These cameras sport a 1 inch sensor which while smaller than the Nikon and Sony above, is much larger than a smart phone camera, or "common" P&S. The Panasonic Lumix LX10 combines that sensor with a crazy good Leica 24-72 zoom lens with a very fast aperture range of f/1.4 to f/2.8. "Fast" or large apertures give you better performance in low light and also allow you to take those photos with a sharp subject but blurry backgrounds. ( "f" is a measure of aperture with the lower "f" number being a bigger aperture since it's a ratio. An f/1.4 lens has a bigger/faster aperture than an f/3.5 lens).

    So the LX10 will likely be as good if not better than either the Nikon or Sony when combined with their respective kit lenses (but not if you buy a better prime lens).

    Here's a good write up on the LX10.

    http://thewirecutter.com/reviews/best-point-and-shoot-camera/

    These camera can be shot in Auto to full Manual (if you want to have more control). They are small yet pack a big punch. The disadvantages; the lens is fixed so you can't buy another lens. Flash system is limited to the camera's. In short, there is no room to expand it's current capabilities. I do know many pro photographers that use these very cameras on day trips and vacations because they are that good. It's a viable option for what you are looking for. The LX10 costs around $600.
     
    Last edited: Apr 18, 2017
  7. fractal

    fractal Premium Member

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    Here is the difference a "fast/large aperture lens" can make in low light shots such as dark rides.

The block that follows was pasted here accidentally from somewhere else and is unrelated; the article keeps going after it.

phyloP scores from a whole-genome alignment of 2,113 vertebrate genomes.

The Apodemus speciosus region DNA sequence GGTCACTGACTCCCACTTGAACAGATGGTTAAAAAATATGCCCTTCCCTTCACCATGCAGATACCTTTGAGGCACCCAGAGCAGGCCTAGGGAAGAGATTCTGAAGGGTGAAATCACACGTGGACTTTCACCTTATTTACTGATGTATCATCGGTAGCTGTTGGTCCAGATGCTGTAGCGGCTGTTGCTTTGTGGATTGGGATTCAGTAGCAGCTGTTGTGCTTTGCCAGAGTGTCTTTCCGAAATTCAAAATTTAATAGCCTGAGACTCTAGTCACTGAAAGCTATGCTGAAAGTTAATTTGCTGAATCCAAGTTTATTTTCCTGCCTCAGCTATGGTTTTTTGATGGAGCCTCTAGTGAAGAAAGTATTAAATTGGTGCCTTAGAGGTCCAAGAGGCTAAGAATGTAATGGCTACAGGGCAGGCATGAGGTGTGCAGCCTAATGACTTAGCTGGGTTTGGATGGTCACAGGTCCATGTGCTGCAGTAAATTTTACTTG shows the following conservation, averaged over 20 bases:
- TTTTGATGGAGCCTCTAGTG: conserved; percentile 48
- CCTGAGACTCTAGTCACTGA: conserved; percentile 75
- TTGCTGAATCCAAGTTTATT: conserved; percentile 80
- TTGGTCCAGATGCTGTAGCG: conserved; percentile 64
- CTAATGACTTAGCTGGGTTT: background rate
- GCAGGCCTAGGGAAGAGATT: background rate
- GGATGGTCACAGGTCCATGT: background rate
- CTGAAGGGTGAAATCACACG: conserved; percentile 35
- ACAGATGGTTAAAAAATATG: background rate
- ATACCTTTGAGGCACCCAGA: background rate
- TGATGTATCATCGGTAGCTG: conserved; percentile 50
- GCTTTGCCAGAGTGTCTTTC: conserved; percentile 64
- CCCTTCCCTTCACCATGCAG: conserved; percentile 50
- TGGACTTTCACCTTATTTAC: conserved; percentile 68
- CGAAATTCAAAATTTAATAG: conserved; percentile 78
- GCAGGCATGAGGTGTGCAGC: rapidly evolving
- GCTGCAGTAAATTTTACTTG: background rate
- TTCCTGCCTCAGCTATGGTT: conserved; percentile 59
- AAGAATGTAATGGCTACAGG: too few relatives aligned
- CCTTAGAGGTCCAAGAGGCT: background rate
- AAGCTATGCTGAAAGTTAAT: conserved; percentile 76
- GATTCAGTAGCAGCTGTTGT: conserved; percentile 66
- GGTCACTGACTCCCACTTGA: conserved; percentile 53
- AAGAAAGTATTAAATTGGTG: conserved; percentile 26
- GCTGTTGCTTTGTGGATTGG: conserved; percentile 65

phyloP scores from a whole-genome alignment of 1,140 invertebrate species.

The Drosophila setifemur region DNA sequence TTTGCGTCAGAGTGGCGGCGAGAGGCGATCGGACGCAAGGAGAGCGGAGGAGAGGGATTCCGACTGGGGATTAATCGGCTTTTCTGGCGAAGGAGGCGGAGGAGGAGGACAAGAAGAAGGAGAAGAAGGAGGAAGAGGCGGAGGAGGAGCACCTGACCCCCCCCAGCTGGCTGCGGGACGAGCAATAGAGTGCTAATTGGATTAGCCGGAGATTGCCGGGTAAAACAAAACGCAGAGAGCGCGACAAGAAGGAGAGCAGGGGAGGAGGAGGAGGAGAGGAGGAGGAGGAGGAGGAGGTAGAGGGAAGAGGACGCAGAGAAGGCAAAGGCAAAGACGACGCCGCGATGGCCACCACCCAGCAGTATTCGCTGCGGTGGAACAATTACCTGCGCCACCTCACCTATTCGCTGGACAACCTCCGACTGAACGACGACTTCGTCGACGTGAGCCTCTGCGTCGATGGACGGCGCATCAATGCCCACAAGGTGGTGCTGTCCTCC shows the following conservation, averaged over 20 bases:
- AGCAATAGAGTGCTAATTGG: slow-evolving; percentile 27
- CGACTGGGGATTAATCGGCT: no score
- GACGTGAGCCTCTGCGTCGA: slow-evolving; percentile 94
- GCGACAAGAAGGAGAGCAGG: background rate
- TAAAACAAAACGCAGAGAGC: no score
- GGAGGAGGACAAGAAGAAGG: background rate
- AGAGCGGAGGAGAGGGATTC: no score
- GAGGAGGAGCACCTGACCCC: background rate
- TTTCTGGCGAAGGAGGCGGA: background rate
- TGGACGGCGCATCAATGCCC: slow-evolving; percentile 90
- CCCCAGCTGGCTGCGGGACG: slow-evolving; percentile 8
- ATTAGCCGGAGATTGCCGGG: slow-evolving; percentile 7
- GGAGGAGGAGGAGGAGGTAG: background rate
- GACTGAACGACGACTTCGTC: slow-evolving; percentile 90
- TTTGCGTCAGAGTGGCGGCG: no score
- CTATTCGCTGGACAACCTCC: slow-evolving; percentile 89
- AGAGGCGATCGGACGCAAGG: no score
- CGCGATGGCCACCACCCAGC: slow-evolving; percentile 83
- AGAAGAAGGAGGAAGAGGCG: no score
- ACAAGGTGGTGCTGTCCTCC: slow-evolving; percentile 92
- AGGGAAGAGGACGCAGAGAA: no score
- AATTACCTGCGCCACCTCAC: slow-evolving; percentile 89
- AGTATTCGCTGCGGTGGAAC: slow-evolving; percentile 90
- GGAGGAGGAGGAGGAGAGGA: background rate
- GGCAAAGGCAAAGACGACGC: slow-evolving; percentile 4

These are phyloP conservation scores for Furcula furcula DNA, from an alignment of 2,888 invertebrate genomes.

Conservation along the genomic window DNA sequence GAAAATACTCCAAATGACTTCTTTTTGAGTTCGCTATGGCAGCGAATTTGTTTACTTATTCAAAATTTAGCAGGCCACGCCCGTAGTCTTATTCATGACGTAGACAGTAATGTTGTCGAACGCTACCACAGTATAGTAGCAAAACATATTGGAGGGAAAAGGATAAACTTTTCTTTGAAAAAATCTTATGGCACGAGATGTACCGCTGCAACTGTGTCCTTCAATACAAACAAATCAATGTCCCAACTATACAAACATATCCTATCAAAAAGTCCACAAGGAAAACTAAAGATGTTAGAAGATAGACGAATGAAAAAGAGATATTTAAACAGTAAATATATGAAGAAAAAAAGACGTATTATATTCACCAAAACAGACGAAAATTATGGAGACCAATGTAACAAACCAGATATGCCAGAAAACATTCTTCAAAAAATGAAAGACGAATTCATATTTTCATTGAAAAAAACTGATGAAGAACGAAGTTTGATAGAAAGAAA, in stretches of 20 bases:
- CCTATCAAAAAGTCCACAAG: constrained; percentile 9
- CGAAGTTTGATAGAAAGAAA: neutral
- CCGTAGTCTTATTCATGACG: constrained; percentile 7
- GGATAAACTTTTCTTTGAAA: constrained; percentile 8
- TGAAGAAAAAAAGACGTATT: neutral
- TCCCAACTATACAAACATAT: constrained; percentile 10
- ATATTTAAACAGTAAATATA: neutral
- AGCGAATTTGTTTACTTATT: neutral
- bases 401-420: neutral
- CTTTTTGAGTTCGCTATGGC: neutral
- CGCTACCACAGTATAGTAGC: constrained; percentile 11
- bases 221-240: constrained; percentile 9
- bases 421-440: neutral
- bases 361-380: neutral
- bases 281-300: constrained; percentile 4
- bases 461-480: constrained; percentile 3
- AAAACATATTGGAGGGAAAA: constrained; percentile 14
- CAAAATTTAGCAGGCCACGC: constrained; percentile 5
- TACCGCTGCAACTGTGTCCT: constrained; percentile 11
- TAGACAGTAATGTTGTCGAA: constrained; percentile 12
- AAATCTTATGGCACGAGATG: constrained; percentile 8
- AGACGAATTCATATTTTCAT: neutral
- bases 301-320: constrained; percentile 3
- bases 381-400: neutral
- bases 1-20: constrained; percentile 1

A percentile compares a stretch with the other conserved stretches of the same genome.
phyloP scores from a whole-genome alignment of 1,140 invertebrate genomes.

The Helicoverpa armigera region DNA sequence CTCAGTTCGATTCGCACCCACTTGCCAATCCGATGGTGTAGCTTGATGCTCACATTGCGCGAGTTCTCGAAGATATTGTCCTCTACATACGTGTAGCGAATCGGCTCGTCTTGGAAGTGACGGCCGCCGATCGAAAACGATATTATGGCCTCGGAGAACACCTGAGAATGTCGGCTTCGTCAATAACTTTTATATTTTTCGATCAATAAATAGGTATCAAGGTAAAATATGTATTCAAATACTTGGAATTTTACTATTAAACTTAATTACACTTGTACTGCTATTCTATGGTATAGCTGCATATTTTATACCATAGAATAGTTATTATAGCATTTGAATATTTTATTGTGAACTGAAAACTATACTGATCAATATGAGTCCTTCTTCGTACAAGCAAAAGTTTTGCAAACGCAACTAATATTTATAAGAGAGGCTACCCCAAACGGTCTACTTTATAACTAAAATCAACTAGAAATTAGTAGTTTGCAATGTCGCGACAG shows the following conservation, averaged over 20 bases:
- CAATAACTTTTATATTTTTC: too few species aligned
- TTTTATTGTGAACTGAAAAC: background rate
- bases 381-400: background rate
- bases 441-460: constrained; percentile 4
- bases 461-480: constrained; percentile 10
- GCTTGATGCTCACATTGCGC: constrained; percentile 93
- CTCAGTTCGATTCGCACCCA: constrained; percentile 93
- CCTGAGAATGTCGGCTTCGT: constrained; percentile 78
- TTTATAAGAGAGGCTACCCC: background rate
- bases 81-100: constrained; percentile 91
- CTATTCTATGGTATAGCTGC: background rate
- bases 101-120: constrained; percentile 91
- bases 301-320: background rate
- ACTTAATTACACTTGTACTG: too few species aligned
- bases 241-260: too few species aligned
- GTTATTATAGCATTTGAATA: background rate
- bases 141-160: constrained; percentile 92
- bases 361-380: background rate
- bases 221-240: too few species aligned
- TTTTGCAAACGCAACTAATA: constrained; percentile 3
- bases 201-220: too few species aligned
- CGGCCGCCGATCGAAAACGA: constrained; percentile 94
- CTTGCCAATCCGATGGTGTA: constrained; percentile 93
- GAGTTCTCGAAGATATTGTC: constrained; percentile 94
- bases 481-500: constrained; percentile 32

These were shot with basically the same type of camera (NEX-3 and NEX-7 which are comparable to the Nikon D7100 and D5500).

    shot at f/3.5

    [​IMG]

    shot at f/1.8. The "faster" aperture allowed me to shoot at a faster shutter speed to avoid blur. Crucial for dark ride shots.

    [​IMG]

    The point being - A Nikon D5500 with a kit lens won't give you great dark ride shots (same with the Sony A6000 with kit). You'll need to buy another "fast" lens such as the 35mm 1.8 or 50mm 1.8. The Lumix's built in lens is fast enough for dark rides.
     
    Last edited: Apr 18, 2017
  8. Tiggerish

    Tiggerish Resident Redhead Premium Member

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    Wow. I feel like I should offer to pay you a tuition fee after reading that post. What an astounding amount of information in plain English, and how generous of you to take the time to type it all up.

    I'm amazed at the difference in size between mirrored and mirrorless cameras!
     
  9. fractal

    fractal Premium Member

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    Forget what I said about mirroless cameras and shooting Pro-Sports. Sony just announced a new beast of a camera (A9) aimed directly at Pro-Sports photographers and Wildlife.